WNPRC Scientists Receive Grants to Study New Type of Stem Cell

November 1, 2008

Primate Center scientists have received new foundation grants to study induced pluripotent stem cells, or iPS cells.

Marina Emborg, assistant professor of medical physics, and Su-Chun Zhang, associate professor of anatomy and neurology, received a $148,000 grant in October from the Parkinson's Disease Foundation. The award will fund a pilot study to explore the use of dopaminergic neurons derived from iPS cells to treat Parkinson's disease. The scientists will conduct their work at the Waisman Center and the Wisconsin National Primate Research Center.

Igor Slukvin, assistant professor of pathology and laboratory medicine, received a $100,000 grant in October from the Lupus Foundation of America to explore the use of induced pluripotent stem cells (iPS cells) in treating systemic lupus erythematous (SLE). Slukvin conducts his research through the Primate Center.

These two new pilot project grants provide an avenue for the researchers to obtain future, long-term funding for iPS cell research through additional sources.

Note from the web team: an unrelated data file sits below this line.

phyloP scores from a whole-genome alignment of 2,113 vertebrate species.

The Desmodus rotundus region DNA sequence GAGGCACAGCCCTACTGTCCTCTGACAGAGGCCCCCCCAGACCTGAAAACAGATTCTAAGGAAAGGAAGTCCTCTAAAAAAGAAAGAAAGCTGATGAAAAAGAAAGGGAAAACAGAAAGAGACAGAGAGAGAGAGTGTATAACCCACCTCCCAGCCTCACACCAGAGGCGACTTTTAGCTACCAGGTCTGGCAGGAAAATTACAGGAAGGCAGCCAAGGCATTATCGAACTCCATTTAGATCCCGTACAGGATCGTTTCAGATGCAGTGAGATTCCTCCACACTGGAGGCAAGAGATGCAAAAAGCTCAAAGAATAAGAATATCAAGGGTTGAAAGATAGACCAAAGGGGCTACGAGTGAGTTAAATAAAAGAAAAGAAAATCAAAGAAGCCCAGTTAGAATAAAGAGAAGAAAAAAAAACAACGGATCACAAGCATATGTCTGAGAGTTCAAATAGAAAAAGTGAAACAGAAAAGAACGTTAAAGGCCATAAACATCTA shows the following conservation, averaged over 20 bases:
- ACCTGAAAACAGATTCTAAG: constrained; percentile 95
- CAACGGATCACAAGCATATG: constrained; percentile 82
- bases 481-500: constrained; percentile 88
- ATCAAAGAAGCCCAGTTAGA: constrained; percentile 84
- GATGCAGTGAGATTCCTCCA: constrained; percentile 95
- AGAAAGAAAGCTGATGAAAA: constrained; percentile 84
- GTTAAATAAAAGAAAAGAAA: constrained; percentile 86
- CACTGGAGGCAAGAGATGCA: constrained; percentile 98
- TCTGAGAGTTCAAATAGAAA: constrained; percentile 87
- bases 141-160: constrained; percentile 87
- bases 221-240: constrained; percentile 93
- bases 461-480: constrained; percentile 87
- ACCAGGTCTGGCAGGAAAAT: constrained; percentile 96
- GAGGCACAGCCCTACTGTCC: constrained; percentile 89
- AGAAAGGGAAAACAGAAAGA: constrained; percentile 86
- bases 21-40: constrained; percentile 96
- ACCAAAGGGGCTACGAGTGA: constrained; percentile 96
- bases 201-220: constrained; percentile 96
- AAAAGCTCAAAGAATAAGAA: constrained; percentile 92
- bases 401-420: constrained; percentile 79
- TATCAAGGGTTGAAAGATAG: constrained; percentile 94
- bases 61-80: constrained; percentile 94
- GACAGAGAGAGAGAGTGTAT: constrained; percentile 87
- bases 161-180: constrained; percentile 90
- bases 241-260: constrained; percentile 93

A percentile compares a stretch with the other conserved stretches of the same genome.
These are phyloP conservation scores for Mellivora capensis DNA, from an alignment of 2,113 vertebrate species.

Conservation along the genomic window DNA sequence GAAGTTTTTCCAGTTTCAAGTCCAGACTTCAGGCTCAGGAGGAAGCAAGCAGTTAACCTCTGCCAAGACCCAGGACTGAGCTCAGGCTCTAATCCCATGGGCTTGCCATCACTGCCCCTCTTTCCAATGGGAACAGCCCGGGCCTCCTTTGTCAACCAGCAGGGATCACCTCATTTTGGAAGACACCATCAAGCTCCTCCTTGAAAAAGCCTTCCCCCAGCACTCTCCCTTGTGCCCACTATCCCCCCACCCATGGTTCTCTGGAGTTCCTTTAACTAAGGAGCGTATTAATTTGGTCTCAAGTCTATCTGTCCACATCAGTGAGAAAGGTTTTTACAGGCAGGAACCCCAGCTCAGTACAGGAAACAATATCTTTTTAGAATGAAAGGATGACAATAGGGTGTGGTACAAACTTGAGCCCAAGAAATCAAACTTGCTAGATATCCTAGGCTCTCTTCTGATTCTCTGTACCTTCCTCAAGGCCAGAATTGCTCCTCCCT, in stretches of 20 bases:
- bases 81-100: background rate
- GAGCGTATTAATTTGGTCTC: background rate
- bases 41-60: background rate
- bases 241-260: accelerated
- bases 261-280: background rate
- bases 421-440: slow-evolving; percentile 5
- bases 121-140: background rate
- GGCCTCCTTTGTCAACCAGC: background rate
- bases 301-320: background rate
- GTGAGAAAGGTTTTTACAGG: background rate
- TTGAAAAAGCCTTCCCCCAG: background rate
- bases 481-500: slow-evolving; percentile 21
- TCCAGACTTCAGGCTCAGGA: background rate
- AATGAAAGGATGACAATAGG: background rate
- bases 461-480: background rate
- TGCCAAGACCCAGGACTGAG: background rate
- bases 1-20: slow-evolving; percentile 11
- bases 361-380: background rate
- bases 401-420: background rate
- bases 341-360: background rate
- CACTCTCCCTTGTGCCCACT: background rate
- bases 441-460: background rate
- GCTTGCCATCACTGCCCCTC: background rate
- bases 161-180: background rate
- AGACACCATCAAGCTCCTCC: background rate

In November 2007, James Thomson of UW-Madison and Shinya Yamanaka of Kyoto University in separate studies reported reprogramming human skin cells into iPS cells. So far, the new cells act just like embryonic stem cells, but without the need to destroy lab-fertilized embryos.

At a Sept. 22 press conference during the World Stem Cell Summit in Madison, a gathering of leading scientists and patient advocates urged increased support for critical research on the new induced pluripotent stem (iPS) cells, but not at the expense of continued research on embryonic stem cells. According to Thomson, scientists will need years of comparison studies to make sure that the iPS cells are exactly like the ES cells and are not "fatally flawed" in some way as to prevent their usefulness for research and potential clinical utility.